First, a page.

Thursday, March 14, 2013


Okay, so moving on from the previous topics, today I'm going to look at my ideas when it comes to man being made in God's image. Most people seem to think it's in a literal sense, especially since Jesus was a seemingly ordinary man, but many have said that humans could have a more optimal form. Here's my thoughts on the topic.

When we look at humanity through the scope of Christianity, we are told that we are special among God's creatures and that we are designed to be "in God's image." On the surface, we can take this to mean that God made us take a form similar to his, and this was proven to be true because Jesus was also human. But if we dig a little deeper I think that there is more to it than that.

As I've said before, and is made clear in the Bible, God is all of existence and there is nothing that has come to be without him. So, confining him to a single form is not exactly possible. Even when looking at the story of Moses, God famously took the form of a burning bush. Not very humanoid, right? So, what I think God meant when he says he created us in his image is that he made in a similar intellectual sense more than a physical sense.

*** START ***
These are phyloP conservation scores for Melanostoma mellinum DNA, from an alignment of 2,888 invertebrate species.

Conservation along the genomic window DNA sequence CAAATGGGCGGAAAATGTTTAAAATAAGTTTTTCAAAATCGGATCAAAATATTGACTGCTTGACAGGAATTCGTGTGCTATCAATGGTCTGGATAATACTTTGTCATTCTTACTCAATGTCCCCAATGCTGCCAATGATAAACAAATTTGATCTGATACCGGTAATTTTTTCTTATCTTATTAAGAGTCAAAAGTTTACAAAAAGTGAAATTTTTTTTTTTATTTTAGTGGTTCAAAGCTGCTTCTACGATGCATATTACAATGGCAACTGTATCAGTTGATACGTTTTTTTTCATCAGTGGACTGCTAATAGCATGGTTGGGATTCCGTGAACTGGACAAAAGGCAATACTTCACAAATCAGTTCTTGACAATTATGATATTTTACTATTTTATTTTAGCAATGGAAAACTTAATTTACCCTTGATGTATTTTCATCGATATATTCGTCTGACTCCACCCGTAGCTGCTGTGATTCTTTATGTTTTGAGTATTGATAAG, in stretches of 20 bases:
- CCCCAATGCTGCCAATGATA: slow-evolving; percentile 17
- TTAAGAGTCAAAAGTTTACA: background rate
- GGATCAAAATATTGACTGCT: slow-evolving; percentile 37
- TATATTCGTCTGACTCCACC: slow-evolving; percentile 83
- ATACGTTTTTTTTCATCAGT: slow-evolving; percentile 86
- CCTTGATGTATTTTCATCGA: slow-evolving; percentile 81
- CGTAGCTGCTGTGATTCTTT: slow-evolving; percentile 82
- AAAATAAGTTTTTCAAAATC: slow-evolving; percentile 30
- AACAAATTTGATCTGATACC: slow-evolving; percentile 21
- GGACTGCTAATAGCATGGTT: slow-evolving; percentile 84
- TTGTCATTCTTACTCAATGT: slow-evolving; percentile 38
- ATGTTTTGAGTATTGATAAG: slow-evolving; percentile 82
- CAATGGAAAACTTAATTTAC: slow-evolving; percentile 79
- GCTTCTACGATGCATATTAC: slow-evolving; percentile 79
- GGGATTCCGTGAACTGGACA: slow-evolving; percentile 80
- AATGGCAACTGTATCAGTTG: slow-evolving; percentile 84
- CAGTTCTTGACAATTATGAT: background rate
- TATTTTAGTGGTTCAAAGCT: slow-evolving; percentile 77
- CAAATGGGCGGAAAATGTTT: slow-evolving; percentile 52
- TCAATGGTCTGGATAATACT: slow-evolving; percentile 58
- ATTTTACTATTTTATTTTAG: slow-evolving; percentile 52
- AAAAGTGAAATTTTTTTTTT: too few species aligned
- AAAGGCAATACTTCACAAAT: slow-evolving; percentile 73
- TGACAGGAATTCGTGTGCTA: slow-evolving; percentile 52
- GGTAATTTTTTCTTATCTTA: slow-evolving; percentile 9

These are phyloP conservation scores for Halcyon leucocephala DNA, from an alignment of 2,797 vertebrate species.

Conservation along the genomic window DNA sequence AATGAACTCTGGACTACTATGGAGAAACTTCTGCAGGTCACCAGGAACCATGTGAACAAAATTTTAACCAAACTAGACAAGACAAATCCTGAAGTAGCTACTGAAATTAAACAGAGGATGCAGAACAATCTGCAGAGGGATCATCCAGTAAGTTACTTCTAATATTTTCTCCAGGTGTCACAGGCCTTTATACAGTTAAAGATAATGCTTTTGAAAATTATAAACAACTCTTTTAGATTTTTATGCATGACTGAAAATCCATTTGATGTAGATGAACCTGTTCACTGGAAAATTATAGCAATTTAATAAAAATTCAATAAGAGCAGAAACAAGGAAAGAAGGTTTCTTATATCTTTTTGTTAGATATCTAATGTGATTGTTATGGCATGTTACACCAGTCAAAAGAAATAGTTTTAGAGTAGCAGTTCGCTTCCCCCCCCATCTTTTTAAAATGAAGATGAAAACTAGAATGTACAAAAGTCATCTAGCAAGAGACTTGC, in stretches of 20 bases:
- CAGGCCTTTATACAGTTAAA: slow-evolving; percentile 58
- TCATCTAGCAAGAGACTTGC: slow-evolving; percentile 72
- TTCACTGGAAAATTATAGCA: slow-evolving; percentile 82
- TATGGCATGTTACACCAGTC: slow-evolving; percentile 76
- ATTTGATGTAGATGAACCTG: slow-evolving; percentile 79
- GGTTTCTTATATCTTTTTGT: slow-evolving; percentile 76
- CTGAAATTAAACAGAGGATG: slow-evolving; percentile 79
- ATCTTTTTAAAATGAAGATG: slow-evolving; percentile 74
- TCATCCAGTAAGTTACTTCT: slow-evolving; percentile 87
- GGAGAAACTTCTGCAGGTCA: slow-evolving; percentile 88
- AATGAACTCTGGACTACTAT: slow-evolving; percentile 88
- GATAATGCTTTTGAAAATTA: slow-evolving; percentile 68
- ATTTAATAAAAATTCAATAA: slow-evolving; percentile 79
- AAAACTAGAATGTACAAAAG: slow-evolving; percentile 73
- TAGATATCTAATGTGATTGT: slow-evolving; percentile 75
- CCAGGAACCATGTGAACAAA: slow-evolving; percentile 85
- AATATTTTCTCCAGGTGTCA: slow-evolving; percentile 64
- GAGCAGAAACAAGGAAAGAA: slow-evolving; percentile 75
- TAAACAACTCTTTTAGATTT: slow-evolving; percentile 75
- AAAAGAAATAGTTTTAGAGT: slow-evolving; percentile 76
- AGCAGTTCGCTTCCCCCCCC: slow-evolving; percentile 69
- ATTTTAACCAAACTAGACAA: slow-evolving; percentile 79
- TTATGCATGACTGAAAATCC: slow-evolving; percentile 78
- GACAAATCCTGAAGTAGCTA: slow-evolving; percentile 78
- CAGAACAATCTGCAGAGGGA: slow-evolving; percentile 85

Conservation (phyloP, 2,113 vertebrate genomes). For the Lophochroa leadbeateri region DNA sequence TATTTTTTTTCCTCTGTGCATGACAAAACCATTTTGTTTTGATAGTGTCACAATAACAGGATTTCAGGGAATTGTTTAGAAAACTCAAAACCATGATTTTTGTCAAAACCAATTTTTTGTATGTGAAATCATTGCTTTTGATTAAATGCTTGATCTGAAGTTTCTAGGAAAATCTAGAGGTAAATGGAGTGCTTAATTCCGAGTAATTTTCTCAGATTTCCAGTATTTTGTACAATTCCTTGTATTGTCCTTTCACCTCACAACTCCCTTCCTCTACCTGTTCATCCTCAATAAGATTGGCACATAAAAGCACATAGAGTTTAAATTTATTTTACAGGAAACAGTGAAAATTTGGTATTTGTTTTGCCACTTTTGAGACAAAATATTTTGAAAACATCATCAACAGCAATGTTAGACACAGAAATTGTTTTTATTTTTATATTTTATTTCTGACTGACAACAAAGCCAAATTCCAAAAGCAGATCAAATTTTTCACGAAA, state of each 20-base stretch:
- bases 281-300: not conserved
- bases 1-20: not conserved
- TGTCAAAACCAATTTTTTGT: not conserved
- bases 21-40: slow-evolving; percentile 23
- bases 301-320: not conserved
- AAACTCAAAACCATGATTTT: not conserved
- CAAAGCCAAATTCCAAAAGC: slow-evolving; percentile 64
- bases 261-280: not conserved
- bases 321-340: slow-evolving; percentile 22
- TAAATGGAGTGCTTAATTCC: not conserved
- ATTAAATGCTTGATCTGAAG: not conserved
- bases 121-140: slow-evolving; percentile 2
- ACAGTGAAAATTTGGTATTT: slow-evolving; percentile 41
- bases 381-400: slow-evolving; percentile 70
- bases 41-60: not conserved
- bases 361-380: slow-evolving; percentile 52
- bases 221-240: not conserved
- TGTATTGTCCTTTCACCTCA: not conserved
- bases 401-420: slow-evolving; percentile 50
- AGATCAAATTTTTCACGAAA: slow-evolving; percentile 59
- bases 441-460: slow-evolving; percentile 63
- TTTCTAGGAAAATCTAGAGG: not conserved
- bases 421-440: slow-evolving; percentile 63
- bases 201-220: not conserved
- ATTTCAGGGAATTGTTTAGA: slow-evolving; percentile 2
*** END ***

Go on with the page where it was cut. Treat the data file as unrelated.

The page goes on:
God made us to be aware and to want to know about ourselves. He gave us bodies that are strong enough to survive the world around us, but he also gave us the ability to create and to shape our environment to our will. We are also able of abstract thought and giving meaning to these thoughts, and though other animals may have some of these traits they don't quite have them to the levels that we humans do. We are creatures of unlimited potential, as evidenced by the society around us, with perspectives as infinite as the universe.

This is what makes humans a special lifeform in our world, and what I think is what meant by God when he says we are of his image. Of course as imperfect as we are, humans have made just as many failures and triumphs, and though we have discovered much, we still struggle to really know ourselves, but I think that it is that imperfection that leads us to do the incredible and the divine.

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